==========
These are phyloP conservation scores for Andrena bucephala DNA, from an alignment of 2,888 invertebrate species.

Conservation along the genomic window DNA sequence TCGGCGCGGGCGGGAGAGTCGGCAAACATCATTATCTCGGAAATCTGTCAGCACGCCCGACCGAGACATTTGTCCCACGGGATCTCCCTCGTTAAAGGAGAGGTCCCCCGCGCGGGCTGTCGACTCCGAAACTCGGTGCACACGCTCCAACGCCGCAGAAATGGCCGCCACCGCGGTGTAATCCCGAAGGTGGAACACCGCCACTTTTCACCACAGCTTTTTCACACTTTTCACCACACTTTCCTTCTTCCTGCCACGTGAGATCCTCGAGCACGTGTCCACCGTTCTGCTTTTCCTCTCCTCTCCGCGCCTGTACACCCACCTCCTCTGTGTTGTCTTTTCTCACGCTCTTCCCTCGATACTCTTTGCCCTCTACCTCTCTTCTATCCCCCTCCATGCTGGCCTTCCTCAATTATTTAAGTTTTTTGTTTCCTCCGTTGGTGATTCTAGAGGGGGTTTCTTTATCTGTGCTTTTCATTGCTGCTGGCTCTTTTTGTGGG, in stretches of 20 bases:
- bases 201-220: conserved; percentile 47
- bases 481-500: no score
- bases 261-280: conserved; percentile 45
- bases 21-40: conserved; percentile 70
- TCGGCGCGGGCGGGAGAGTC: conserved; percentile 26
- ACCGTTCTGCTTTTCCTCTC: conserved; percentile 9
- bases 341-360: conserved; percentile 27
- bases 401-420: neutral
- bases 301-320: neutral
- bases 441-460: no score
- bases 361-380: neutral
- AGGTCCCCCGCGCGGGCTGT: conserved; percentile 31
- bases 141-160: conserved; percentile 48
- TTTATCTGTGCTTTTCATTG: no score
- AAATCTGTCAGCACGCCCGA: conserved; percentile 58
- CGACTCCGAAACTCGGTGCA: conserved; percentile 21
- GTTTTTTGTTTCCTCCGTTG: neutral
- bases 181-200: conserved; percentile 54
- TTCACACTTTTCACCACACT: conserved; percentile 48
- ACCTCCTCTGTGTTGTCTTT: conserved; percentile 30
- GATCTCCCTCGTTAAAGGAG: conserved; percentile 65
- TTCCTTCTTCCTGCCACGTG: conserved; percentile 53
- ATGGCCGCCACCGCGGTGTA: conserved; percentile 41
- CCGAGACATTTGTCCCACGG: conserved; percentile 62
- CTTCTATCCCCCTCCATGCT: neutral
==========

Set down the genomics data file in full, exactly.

These are phyloP conservation scores for Andrena bucephala DNA, from an alignment of 2,888 invertebrate species.

Conservation along the genomic window DNA sequence TCGGCGCGGGCGGGAGAGTCGGCAAACATCATTATCTCGGAAATCTGTCAGCACGCCCGACCGAGACATTTGTCCCACGGGATCTCCCTCGTTAAAGGAGAGGTCCCCCGCGCGGGCTGTCGACTCCGAAACTCGGTGCACACGCTCCAACGCCGCAGAAATGGCCGCCACCGCGGTGTAATCCCGAAGGTGGAACACCGCCACTTTTCACCACAGCTTTTTCACACTTTTCACCACACTTTCCTTCTTCCTGCCACGTGAGATCCTCGAGCACGTGTCCACCGTTCTGCTTTTCCTCTCCTCTCCGCGCCTGTACACCCACCTCCTCTGTGTTGTCTTTTCTCACGCTCTTCCCTCGATACTCTTTGCCCTCTACCTCTCTTCTATCCCCCTCCATGCTGGCCTTCCTCAATTATTTAAGTTTTTTGTTTCCTCCGTTGGTGATTCTAGAGGGGGTTTCTTTATCTGTGCTTTTCATTGCTGCTGGCTCTTTTTGTGGG, in stretches of 20 bases:
- bases 201-220: conserved; percentile 47
- bases 481-500: no score
- bases 261-280: conserved; percentile 45
- bases 21-40: conserved; percentile 70
- TCGGCGCGGGCGGGAGAGTC: conserved; percentile 26
- ACCGTTCTGCTTTTCCTCTC: conserved; percentile 9
- bases 341-360: conserved; percentile 27
- bases 401-420: neutral
- bases 301-320: neutral
- bases 441-460: no score
- bases 361-380: neutral
- AGGTCCCCCGCGCGGGCTGT: conserved; percentile 31
- bases 141-160: conserved; percentile 48
- TTTATCTGTGCTTTTCATTG: no score
- AAATCTGTCAGCACGCCCGA: conserved; percentile 58
- CGACTCCGAAACTCGGTGCA: conserved; percentile 21
- GTTTTTTGTTTCCTCCGTTG: neutral
- bases 181-200: conserved; percentile 54
- TTCACACTTTTCACCACACT: conserved; percentile 48
- ACCTCCTCTGTGTTGTCTTT: conserved; percentile 30
- GATCTCCCTCGTTAAAGGAG: conserved; percentile 65
- TTCCTTCTTCCTGCCACGTG: conserved; percentile 53
- ATGGCCGCCACCGCGGTGTA: conserved; percentile 41
- CCGAGACATTTGTCCCACGG: conserved; percentile 62
- CTTCTATCCCCCTCCATGCT: neutral